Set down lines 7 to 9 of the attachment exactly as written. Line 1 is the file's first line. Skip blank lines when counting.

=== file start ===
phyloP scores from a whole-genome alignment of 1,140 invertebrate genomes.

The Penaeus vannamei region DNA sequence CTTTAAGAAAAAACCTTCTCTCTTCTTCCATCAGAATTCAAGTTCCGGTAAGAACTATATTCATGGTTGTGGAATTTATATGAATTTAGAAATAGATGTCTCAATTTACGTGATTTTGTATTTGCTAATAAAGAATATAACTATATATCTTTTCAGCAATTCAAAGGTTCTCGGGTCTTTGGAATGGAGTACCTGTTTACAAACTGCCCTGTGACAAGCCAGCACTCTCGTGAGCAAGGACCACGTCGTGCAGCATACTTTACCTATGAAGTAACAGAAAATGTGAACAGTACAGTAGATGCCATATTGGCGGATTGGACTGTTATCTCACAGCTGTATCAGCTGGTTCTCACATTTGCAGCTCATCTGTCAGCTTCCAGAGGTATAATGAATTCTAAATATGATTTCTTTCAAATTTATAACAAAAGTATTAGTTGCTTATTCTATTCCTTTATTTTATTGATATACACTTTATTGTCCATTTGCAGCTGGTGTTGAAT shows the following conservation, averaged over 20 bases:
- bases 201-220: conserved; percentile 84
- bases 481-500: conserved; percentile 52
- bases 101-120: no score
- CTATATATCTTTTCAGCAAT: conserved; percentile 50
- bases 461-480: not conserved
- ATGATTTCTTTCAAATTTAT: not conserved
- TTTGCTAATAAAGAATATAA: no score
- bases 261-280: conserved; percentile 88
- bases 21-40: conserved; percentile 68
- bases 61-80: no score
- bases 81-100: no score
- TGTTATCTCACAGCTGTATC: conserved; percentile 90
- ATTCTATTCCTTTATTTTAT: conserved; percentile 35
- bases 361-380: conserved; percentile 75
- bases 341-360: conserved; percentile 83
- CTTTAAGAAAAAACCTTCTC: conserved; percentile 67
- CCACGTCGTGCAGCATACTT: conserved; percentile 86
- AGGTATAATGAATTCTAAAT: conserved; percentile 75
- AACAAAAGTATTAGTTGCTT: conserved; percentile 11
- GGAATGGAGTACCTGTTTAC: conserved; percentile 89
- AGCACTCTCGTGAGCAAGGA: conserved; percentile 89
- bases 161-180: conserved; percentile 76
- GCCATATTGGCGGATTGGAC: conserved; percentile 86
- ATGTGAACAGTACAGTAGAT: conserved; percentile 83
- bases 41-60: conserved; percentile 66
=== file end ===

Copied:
- bases 461-480: not conserved
- ATGATTTCTTTCAAATTTAT: not conserved
- TTTGCTAATAAAGAATATAA: no score